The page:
There are lots of things that go on inside a pilot brain. The longer you have worked or flown as a pilot, the more complex and developed the pilot brain becomes. This is a fun way of looking at the threats and nuisances that a commercial pilot has to process each day. All though they are fun, in many ways they are real things that occur.
Judgement Cortex: Internal windsock, after so many airports and so many runways and knowing the tendency of which direction is coming from you develop this internal windsock. The turbulence measurement meter is your personal meter of what you are comfortable with and what your customers can tolerate or not tolerate. The temperature excedence center operates in a similar manner. There always comes a point in which you are either too hot or too cold.
Flare Oblongata When do you flare? The answer is, when you need too. But some airplanes sit higher than others and you have to develop that visual sight picture first. Get it wrong and you either bang one on or float down the runway.
Performance Ganglia: Obstacle clearance calculator, you did the math, but is the math correct? If not that is when the internal scarey meter kicks in and helps you find a correction and fast. Scarey meter also energizes during thunderstorms, icing conditions, windshear and some trips to the chief pilots office.
Memory Gland Remember that really good landing? The one where no one even felt the tires touch the ground. Like a first kiss, that just stays in your mind. It is the reference point for every landing you make there after. There is also the memory of the horrible landing you made at whatever airport and this gland helps you remember a sight picture that you do not want to repeat.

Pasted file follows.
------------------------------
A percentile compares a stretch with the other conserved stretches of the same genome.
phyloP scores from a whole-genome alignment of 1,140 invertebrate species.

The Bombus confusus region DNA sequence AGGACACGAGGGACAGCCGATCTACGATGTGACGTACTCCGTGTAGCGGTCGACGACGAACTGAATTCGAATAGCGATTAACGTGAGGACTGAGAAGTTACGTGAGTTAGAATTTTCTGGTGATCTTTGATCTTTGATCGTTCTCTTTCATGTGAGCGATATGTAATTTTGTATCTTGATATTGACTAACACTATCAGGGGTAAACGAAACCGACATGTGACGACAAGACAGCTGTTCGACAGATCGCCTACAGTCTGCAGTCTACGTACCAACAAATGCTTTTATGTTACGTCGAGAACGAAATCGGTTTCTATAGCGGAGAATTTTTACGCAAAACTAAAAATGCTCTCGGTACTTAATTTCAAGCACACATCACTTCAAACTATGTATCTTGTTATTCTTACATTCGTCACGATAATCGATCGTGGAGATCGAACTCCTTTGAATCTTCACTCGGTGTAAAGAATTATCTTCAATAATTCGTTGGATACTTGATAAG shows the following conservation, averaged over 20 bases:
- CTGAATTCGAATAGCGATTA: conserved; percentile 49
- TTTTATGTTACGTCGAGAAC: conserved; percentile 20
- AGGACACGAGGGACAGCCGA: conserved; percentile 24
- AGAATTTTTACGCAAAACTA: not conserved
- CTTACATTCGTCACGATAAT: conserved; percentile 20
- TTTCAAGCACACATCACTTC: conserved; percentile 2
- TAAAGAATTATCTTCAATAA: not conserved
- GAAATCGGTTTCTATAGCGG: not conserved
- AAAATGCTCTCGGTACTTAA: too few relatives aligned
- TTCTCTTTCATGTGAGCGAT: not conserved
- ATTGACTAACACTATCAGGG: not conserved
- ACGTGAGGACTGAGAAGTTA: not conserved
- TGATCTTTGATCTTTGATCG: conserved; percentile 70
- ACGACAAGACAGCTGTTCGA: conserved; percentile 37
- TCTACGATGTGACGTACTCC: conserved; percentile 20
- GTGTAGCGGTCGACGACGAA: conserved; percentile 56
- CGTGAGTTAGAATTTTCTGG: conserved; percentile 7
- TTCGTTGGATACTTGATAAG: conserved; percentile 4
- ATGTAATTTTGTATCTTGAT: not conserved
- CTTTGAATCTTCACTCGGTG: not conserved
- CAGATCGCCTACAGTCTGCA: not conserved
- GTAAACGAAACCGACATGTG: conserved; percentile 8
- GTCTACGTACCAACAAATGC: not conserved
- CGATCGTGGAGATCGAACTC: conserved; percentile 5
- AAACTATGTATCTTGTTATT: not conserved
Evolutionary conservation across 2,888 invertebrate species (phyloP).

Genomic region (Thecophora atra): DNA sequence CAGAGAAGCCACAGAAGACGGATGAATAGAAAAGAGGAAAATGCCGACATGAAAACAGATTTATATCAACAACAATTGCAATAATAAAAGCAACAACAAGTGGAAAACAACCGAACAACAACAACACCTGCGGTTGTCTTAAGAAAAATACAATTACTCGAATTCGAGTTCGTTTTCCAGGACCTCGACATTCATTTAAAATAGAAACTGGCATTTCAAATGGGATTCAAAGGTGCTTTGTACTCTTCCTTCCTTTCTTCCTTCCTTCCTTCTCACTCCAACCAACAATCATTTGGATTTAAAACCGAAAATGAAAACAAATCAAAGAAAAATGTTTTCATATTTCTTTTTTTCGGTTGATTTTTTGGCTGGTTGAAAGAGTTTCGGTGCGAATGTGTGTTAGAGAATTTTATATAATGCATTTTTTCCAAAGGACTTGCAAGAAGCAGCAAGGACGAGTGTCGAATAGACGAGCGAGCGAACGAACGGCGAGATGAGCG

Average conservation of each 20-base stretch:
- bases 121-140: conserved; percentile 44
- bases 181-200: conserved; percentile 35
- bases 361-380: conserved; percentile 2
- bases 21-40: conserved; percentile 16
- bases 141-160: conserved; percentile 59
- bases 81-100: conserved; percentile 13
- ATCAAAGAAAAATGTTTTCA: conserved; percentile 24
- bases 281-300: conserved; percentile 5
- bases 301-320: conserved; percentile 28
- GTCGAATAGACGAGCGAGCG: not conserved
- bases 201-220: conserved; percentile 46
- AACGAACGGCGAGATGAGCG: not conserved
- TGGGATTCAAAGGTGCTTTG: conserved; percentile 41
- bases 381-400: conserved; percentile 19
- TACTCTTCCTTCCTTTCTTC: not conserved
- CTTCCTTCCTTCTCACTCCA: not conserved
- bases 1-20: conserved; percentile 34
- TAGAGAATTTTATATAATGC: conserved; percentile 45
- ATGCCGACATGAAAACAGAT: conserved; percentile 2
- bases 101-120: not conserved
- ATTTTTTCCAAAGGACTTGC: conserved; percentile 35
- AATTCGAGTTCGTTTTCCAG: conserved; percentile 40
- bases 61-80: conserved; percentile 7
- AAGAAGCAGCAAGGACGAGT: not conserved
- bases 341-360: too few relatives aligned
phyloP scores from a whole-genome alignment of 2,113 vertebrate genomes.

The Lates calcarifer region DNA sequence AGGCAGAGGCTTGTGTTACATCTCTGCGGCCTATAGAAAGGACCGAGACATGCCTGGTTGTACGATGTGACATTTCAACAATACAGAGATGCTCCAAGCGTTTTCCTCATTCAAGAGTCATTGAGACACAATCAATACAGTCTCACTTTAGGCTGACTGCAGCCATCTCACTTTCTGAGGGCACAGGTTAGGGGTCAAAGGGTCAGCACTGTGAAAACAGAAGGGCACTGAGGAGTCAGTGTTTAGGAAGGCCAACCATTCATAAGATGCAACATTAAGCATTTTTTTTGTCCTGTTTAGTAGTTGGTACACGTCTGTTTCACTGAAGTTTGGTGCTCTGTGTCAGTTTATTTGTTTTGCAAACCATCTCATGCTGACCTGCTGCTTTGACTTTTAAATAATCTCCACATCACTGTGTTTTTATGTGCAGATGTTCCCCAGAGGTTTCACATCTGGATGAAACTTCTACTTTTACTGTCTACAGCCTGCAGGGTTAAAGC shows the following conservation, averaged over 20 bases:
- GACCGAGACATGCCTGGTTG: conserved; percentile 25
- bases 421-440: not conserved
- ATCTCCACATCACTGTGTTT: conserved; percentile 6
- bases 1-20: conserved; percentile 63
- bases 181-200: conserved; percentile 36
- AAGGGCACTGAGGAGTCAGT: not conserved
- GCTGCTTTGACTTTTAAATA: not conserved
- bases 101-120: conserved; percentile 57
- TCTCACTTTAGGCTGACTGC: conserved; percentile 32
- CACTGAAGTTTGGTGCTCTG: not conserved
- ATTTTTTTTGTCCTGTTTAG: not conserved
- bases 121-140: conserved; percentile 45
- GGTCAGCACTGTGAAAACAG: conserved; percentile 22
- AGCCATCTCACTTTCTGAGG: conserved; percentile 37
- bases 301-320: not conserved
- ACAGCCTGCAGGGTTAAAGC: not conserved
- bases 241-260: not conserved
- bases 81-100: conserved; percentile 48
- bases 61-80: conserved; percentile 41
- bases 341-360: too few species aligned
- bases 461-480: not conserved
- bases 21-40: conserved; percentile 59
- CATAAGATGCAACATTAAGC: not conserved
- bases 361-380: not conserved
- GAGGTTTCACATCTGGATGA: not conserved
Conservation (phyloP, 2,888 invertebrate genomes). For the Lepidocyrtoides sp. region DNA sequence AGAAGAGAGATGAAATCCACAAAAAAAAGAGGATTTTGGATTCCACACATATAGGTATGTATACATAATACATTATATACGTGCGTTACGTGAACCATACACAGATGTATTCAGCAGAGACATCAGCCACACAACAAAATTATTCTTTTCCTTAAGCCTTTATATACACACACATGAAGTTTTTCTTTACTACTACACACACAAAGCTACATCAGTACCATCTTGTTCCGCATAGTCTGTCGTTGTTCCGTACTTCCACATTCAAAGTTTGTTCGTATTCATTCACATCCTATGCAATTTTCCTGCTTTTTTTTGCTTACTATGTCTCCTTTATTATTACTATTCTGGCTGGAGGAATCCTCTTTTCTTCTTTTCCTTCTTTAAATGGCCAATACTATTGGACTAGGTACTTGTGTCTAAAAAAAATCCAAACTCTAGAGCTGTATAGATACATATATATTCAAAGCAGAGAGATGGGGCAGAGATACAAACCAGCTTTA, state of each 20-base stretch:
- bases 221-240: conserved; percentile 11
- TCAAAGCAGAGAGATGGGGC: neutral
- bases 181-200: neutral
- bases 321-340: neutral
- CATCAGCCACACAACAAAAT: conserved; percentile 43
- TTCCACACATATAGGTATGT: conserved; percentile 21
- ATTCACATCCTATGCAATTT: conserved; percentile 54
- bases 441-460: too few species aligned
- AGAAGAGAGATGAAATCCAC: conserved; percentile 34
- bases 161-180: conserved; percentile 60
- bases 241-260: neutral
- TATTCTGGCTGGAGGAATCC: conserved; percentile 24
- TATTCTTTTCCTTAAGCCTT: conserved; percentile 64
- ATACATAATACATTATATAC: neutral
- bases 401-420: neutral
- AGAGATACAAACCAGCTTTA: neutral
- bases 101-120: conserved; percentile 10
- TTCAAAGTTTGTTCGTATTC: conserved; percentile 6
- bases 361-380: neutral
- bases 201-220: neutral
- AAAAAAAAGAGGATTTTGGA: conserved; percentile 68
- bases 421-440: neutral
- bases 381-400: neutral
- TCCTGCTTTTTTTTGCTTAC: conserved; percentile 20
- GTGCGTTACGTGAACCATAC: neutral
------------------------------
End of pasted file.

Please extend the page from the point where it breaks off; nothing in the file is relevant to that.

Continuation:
Radio Region Lobe The Lobe helps you remember call signs and also helps you answer with “roger” for complex directions from ATC. Most importantly it contains the octave generator. That develops the Dr Smooth radio voice that melts peoples hearts all over the radio. How professional you sound!
Weather Interpretation Node Was that cell for real? I read that sigmet code somewhere before. And other similar weather detection phrases are what help you avoid bad weather and still get to your destination safely.
Scare-o-bellum Processes fear of check rides. We all have one and its probably the most important part of a pilots brain It motivates us to study but also keeps us out of harms way by bringing in old memories of similar situations to compare them too.
Acceptable food center Should I drink airplane coffee? How long has that free food been sitting out? Is the burger that costs $10 worth it at the airport? Which airport and what restaurant made your friend barf up a lung?
FAA Avoidance Lobe We all know the famous phrase, “I’m with the FAA and I am here to help” Sometimes followed by an infraction or retraction of flying privileges. When in doubt answer all questions with as little information as possible. Name rank and serial number or a simple yes or no.